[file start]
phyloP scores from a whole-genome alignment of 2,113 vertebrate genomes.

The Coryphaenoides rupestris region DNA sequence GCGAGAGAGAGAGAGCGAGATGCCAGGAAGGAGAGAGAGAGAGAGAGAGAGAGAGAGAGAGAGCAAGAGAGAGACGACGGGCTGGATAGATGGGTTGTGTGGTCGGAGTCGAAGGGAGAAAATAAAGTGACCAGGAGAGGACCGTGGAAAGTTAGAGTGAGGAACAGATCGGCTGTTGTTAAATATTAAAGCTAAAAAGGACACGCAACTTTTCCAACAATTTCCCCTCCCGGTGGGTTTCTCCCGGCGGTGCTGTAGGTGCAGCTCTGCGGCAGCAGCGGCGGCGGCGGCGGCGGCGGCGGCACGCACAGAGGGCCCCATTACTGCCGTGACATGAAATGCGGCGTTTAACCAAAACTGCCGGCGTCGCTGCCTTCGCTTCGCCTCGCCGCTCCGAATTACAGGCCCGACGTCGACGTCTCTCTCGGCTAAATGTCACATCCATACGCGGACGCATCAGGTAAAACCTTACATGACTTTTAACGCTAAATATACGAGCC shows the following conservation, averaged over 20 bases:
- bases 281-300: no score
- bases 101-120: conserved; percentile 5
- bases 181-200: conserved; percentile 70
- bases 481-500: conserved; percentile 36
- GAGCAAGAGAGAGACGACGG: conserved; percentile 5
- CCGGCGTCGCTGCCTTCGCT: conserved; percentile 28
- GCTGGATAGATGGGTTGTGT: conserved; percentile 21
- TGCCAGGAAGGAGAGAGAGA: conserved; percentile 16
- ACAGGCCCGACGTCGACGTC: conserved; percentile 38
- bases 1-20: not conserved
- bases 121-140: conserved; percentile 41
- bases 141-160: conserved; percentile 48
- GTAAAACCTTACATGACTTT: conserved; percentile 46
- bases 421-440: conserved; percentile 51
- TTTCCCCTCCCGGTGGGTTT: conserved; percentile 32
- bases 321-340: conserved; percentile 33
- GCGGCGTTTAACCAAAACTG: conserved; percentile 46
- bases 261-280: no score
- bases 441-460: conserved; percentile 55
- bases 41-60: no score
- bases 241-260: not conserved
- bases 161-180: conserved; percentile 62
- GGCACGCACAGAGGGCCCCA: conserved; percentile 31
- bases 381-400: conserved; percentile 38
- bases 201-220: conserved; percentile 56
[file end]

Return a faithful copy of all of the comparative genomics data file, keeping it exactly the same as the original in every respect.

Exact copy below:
phyloP scores from a whole-genome alignment of 2,113 vertebrate genomes.

The Coryphaenoides rupestris region DNA sequence GCGAGAGAGAGAGAGCGAGATGCCAGGAAGGAGAGAGAGAGAGAGAGAGAGAGAGAGAGAGAGCAAGAGAGAGACGACGGGCTGGATAGATGGGTTGTGTGGTCGGAGTCGAAGGGAGAAAATAAAGTGACCAGGAGAGGACCGTGGAAAGTTAGAGTGAGGAACAGATCGGCTGTTGTTAAATATTAAAGCTAAAAAGGACACGCAACTTTTCCAACAATTTCCCCTCCCGGTGGGTTTCTCCCGGCGGTGCTGTAGGTGCAGCTCTGCGGCAGCAGCGGCGGCGGCGGCGGCGGCGGCGGCACGCACAGAGGGCCCCATTACTGCCGTGACATGAAATGCGGCGTTTAACCAAAACTGCCGGCGTCGCTGCCTTCGCTTCGCCTCGCCGCTCCGAATTACAGGCCCGACGTCGACGTCTCTCTCGGCTAAATGTCACATCCATACGCGGACGCATCAGGTAAAACCTTACATGACTTTTAACGCTAAATATACGAGCC shows the following conservation, averaged over 20 bases:
- bases 281-300: no score
- bases 101-120: conserved; percentile 5
- bases 181-200: conserved; percentile 70
- bases 481-500: conserved; percentile 36
- GAGCAAGAGAGAGACGACGG: conserved; percentile 5
- CCGGCGTCGCTGCCTTCGCT: conserved; percentile 28
- GCTGGATAGATGGGTTGTGT: conserved; percentile 21
- TGCCAGGAAGGAGAGAGAGA: conserved; percentile 16
- ACAGGCCCGACGTCGACGTC: conserved; percentile 38
- bases 1-20: not conserved
- bases 121-140: conserved; percentile 41
- bases 141-160: conserved; percentile 48
- GTAAAACCTTACATGACTTT: conserved; percentile 46
- bases 421-440: conserved; percentile 51
- TTTCCCCTCCCGGTGGGTTT: conserved; percentile 32
- bases 321-340: conserved; percentile 33
- GCGGCGTTTAACCAAAACTG: conserved; percentile 46
- bases 261-280: no score
- bases 441-460: conserved; percentile 55
- bases 41-60: no score
- bases 241-260: not conserved
- bases 161-180: conserved; percentile 62
- GGCACGCACAGAGGGCCCCA: conserved; percentile 31
- bases 381-400: conserved; percentile 38
- bases 201-220: conserved; percentile 56